Few topics in retail banking have generated as much attention as digital payments—transactions that don’t involve physical cards or cash. The emergence of payment systems that are designed to function seamlessly with mobile devices, in-app methods, or browsers has prompted wide-ranging innovation from banks, digital giants, and fintechs. The volume of digital payments is soaring and by 2020 is likely to approach $5 trillion worldwide and $800 billion in the United States.
That growth brings new opportunities and risks for retail banks. Banks that fail to keep pace with market leaders in digital payments will lose share to nonbanks—and any reduction in payment interactions will have a ripple effect on the rest of the business, since payments often serve as the primary relationship gateway between banks and customers. Consequently, ceding ground in the payments arena can result in lower revenues elsewhere. This shift is already hurting banks in China and India, which are rapidly losing ground to the leading fintechs. Best MBA admissions consultants in Bangalore, Mumbai and chennai
To combat this threat, banks need to redesign and personalize the payments experience, collaborate strategically to keep pace with the digital giants, and substantially improve their approach to protecting and monetizing data.
THE IMPACT OF DIGITAL IN PAYMENTS
Smartphones are now ubiquitous worldwide, and consumers use them for a multitude of daily transactions, from buying groceries to paying for public transport. With NFC payment terminals now commonplace, more and more consumers prefer to conduct contactless transactions, through phones in close proximity to the terminal. And as digital user interfaces have improved for apps and websites, consumers are finding it easy to forgo cash when paying for a wide range of goods and services. The result is rapid growth in digital payments. In the US, for example, digital payments are likely to increase from 10% of total payment volume in 2017 to 15% in 2020. (See Exhibit 1.)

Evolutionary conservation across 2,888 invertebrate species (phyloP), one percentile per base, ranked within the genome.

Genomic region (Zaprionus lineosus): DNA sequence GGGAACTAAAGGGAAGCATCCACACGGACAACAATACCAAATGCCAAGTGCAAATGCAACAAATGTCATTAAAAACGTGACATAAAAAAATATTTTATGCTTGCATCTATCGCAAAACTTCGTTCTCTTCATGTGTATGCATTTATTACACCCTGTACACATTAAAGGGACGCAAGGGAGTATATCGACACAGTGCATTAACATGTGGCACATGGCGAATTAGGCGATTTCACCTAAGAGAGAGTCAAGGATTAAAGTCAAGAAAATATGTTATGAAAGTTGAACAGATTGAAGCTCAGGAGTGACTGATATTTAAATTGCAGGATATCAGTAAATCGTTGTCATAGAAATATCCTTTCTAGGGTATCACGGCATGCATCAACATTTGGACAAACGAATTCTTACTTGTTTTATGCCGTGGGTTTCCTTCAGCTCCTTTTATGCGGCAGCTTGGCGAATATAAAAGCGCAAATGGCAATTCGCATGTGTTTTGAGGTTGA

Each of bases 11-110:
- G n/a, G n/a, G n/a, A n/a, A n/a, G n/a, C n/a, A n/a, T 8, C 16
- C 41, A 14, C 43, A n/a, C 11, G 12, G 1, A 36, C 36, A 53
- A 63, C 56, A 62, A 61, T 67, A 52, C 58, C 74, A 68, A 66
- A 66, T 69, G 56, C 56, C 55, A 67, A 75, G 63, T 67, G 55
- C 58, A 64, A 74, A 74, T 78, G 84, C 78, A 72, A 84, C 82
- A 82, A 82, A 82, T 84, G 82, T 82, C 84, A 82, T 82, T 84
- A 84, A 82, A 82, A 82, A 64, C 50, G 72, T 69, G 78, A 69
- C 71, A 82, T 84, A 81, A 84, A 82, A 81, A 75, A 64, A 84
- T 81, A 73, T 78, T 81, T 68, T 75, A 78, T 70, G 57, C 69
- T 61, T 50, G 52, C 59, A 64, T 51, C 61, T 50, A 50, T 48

The continuing move to digital payments will powerfully affect retail banks because payments remain central to their customer relationships. Although continued low interest rates, reduced transaction fees, and margin pressures have made the business more challenging, payment-related revenue (including revenue from accounts, noncard payments, debit cards, and credit cards) still accounts for a third of banks’ top line. As transaction volume for digital payments in large and small amounts continues to grow, the payment provider stands front and center to the customer.
Nonbank providers have jumped at this opportunity. Many of them now play a mainstream role in storing value or enabling exchange. This crowded space includes digital giants such as Apple and Google, fintechs such as PayPal and TransferWise, and merchants such as Amazon and Starbucks. Companies like WeChat and Grab, which began as nonfinancial service providers, have amassed so many users that they now offer payment services to support their wider e-commerce ambitions.
Three types of digital wallets—the devices that allow people to perform electronic transactions—will be on the front line of the battle for users. Visa, MasterCard, and American Express offer different flavors of card network wallets that largely preserve the status quo for issuers, while offering consumers a better experience than manual cards can. Device wallets, from the digital giants, can hold multiple cards and may eventually provide independent value storage (as with Apple Cash) or link directly to the customer’s bank account. Fintechs such as PayPal/Venmo and Paytm are offering P2P wallets, which completely remove banks from the consumer interface by performing direct account-to-account transfers. (See Exhibit 2.)